The Danger of Parasocial Relationships
Reading Time: 4 minutes
From musicians and actors to content creators, there are many different cultural icons who play a role in people’s daily lives. It is normal to look up to and be inspired by entertainers and influencers, but when you begin to view a celebrity as your friend, conflict arises and leads to the development of a parasocial relationship.
Parasocial relationships are not a new phenomenon. The concept was first established in 1956 when scientists Donald Horton and Richard Wohl officially coined the term. They explained that these relationships develop because performers often simulate a real-life relationship with their audience members. For instance, if a person listens to many interviews with their favorite performer and tries to watch as much content about them as possible, it causes them to treat the performer as a replacement for other social interactions, which often results in obsessive dependence. Meanwhile, the performer has no connection with their individual audience members and thus cannot return such affection.
The digital age has made it easier for parasocial relationships to form. For example, content creators can interact with fans around the world through social media. They can respond to comments on Instagram and Twitter and post photographs and glimpses into their daily lives. Streamers can broadcast live content directly to their audience members through Twitch and YouTube. In other words, viewers can directly communicate with their favorite streamers in real time, creating a new form of more realistic interactions. Often, streamers seem more genuine than other content creators, as their true personalities are on display through livestreams as opposed to celebrities who brand themselves. Livestreamers are also more likely to talk about their personal lives by sharing stories and information in an effort to connect with and entertain their audience. Of course, doing so also simulates the conversations that people have in real life, encouraging the development of a parasocial relationship.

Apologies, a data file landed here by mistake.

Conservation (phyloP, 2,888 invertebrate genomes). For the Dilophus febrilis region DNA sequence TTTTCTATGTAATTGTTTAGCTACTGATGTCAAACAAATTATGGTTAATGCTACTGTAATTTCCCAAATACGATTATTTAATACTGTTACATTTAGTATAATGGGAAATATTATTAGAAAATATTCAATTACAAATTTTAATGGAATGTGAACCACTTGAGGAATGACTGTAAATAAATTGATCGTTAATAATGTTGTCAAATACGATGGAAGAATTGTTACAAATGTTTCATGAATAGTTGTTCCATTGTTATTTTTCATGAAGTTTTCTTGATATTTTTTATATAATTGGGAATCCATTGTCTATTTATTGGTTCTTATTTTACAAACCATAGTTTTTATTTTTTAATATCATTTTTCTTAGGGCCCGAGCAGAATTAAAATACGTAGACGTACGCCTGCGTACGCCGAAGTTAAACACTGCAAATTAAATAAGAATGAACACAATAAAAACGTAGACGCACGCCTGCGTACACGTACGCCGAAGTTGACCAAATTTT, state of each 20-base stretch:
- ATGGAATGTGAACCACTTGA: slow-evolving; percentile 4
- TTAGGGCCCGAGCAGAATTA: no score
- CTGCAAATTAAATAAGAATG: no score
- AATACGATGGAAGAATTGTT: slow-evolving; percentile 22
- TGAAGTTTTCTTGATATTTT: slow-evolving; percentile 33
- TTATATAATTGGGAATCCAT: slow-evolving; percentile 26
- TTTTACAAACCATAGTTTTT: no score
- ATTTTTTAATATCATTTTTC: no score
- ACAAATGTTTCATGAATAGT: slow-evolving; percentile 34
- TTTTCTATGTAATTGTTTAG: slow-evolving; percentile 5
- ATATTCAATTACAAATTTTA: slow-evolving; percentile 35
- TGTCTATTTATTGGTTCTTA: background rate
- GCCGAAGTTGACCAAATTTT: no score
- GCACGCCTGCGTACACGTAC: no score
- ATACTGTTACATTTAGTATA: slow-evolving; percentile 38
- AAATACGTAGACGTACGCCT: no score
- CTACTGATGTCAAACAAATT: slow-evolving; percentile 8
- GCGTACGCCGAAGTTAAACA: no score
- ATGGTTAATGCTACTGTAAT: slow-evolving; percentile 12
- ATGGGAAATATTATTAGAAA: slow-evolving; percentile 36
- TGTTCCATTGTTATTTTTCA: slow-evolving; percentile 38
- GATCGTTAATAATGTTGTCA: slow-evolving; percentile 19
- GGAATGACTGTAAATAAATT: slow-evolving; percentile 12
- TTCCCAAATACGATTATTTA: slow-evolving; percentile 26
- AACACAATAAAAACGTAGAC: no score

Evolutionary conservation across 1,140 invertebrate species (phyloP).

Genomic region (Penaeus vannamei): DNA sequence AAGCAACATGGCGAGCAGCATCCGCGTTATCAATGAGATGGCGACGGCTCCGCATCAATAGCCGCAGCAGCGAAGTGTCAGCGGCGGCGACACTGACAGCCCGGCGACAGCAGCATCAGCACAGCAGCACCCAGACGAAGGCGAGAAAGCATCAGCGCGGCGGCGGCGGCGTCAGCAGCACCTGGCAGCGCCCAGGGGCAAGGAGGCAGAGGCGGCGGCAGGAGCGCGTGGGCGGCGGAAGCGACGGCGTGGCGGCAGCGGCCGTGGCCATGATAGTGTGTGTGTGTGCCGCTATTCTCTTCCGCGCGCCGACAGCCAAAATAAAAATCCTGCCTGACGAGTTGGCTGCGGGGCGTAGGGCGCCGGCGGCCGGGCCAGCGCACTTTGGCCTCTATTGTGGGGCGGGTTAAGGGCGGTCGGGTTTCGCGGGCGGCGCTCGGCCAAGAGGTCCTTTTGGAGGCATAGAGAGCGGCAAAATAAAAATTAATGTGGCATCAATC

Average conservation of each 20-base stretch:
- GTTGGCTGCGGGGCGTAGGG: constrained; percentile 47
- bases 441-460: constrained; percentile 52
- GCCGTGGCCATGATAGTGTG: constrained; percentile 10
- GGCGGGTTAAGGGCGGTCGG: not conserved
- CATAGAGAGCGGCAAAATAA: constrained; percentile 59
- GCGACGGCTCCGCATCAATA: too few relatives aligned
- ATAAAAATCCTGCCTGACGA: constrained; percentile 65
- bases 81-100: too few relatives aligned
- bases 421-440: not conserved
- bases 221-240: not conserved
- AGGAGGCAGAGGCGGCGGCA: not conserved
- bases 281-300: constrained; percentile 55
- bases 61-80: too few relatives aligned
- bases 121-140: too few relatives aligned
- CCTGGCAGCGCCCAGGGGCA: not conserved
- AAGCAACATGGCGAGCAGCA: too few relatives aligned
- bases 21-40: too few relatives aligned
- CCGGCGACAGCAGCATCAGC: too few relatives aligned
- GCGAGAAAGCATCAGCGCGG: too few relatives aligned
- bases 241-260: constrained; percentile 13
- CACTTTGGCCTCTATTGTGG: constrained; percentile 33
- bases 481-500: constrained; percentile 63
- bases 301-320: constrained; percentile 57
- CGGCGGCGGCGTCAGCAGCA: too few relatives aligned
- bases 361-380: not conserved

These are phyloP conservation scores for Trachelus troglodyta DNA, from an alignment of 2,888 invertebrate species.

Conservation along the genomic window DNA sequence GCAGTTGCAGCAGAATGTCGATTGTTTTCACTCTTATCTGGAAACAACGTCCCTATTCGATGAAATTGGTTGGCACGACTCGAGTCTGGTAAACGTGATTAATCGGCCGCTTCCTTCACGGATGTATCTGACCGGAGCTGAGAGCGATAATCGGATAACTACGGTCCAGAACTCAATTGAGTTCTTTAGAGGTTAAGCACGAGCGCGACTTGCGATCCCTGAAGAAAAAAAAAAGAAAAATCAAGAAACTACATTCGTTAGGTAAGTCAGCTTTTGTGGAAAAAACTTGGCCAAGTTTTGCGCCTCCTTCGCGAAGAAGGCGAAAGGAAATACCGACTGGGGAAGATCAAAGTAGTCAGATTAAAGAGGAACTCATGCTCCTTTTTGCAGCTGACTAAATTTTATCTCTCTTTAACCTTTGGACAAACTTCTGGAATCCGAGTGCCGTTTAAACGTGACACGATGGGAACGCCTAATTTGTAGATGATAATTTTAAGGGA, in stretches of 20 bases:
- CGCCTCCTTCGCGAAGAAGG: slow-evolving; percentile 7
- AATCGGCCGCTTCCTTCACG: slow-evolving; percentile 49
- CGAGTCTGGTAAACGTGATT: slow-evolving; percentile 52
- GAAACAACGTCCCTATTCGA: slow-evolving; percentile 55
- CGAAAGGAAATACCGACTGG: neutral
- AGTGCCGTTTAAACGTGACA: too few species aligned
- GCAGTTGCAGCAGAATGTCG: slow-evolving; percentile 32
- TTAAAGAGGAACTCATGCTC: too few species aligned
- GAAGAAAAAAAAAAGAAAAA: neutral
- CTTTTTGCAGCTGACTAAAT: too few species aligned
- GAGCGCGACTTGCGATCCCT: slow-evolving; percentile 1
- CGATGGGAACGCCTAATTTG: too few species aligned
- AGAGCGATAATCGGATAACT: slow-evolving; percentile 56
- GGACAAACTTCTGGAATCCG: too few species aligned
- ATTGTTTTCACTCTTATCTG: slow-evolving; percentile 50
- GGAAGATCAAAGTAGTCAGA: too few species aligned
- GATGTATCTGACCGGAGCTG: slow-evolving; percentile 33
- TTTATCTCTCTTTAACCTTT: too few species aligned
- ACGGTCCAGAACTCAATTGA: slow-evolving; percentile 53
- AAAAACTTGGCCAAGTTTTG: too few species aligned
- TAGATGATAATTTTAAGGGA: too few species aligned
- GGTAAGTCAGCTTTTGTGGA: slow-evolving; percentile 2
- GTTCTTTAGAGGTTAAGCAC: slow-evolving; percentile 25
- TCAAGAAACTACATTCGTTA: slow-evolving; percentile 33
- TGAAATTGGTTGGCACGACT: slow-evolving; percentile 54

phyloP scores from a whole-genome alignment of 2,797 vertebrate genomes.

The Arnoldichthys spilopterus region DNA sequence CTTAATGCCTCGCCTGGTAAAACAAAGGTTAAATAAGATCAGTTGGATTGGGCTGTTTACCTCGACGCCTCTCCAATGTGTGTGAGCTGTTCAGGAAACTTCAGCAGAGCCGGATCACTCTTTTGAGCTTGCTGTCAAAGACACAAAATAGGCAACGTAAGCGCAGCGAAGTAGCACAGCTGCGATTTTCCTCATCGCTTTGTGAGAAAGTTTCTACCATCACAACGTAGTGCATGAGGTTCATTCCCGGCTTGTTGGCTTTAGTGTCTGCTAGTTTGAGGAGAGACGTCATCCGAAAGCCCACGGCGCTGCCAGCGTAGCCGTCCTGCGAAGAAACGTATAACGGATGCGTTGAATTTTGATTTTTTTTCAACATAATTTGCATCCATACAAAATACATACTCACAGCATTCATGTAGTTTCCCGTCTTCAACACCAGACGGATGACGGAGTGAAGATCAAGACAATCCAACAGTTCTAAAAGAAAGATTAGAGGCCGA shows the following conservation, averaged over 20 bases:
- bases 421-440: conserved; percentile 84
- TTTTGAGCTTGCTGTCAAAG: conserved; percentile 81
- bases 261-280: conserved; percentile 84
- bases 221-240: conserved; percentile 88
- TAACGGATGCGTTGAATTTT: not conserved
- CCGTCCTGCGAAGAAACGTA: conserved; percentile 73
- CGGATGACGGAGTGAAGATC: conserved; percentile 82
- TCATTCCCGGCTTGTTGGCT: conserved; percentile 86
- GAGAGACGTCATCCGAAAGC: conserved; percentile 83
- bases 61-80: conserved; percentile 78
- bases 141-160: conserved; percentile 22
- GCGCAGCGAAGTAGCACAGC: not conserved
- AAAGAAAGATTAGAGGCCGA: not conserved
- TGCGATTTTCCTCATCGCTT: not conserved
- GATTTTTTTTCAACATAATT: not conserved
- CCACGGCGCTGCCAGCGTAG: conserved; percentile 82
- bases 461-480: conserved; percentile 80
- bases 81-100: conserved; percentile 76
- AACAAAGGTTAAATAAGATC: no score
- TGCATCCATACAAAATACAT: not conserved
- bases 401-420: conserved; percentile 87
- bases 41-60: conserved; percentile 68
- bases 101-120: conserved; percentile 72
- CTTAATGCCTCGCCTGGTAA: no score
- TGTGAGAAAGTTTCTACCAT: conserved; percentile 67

The past year of quarantine has further developed the prevalence of parasocial relationships. In this period of isolation, it has become increasingly difficult to maintain relationships with real-life friends, especially since people can no longer see their school or work friends as frequently. These old friends can quickly be replaced by celebrities since the content they create is produced regularly and repeatedly.
On one hand, parasocial relationships are not inherently bad. Even if a creator is not the actual friend of a viewer, he or she can still offer advice, inspiration, and comfort in difficult times. Creators can help younger viewers develop a better sense of identity by learning positive behaviors that their favorite content creator exhibits. These relationships can also be beneficial to the creators since better audience retention and a more loyal fanbase are financially lucrative.